Having a consistent exercise routine combined with passive stretching will help control your pain. It will help maintain your ability to move, instead of being completely disabled by the pain you are feeling. It will also give stability to your muscles and joints, and will make normal daily activities easier to do.

Aside from alleviating the pain through exercise and manipulation, physiotherapy also encourages the body to heal itself through the production of natural pain-relieving chemicals. The physical activities you do in physiotherapy will allow you to release endorphins, which is a naturally-occurring hormone that acts as the body's painkillers.

Below are the four main types of exercises that are ideal for people with neuropathic pain. Consult your doctor to get the "all clear" for these various forms of exercise:
1
Aerobic exercise
This is a type of exercise that increases your heart and breathing rates. Doing aerobic exercises will improve your body's utilization of oxygen. Brisk walking, running, hiking, biking, and swimming are some examples of aerobic exercise.
2
Flexibility exercise
Also known as gentle stretching, this can be done to get the body all warmed up for a more vigorous form of activity. This will keep your joints flexible and reduce your chances of injury.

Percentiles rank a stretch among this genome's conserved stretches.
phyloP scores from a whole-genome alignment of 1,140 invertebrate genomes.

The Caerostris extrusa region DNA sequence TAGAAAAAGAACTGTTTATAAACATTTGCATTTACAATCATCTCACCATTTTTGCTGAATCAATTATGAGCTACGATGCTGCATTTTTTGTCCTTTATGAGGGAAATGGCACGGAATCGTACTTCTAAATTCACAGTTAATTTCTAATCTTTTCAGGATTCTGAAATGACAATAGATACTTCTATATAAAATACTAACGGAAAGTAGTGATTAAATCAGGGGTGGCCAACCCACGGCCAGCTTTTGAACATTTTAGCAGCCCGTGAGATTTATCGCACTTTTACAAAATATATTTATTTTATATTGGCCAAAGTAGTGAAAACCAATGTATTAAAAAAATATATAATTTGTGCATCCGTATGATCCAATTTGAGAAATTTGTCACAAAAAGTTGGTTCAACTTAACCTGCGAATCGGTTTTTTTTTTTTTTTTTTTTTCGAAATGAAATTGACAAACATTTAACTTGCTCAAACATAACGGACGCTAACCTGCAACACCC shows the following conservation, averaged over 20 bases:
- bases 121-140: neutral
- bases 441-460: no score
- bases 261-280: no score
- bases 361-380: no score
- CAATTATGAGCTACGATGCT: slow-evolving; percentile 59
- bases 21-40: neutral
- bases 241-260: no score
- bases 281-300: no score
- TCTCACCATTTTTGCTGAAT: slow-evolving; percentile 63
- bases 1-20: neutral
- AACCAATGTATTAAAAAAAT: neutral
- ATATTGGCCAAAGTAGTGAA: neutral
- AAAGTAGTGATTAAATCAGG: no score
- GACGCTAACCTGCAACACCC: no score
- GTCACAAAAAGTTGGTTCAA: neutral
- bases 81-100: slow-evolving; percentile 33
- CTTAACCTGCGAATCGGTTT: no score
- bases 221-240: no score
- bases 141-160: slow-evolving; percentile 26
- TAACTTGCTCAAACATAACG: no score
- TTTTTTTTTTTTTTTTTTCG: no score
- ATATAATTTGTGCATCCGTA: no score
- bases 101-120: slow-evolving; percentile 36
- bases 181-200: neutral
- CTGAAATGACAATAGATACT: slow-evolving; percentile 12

3
Balance training
Some kinds of neuropathic pain can leave your joints feeling sore and stiff. It can also leave your body weak, making you prone to fall-related injuries. Doing exercises to improve your balance will help strengthen your core, improve your coordination skills, build stronger muscles, and prevent falls from happening.
4
Strength training
Once your body gets used to being active, you can also implement a weight training program to build mass and strengthen those weakened muscles.
With physiotherapy, you don't have to go through life with pain and immobility. When pain becomes a constant feature in your daily life and prevents you from performing ordinary activities, physiotherapy can help you manage the pain and improve your physical health.

The role of physiotherapy in pain rehabilitation is very important. Many people suffering from neuropathic pain have improved their ability to function by doing physiotherapy. This field of medicine has allowed people to overcome their pain, regain their strength, and lead active lives.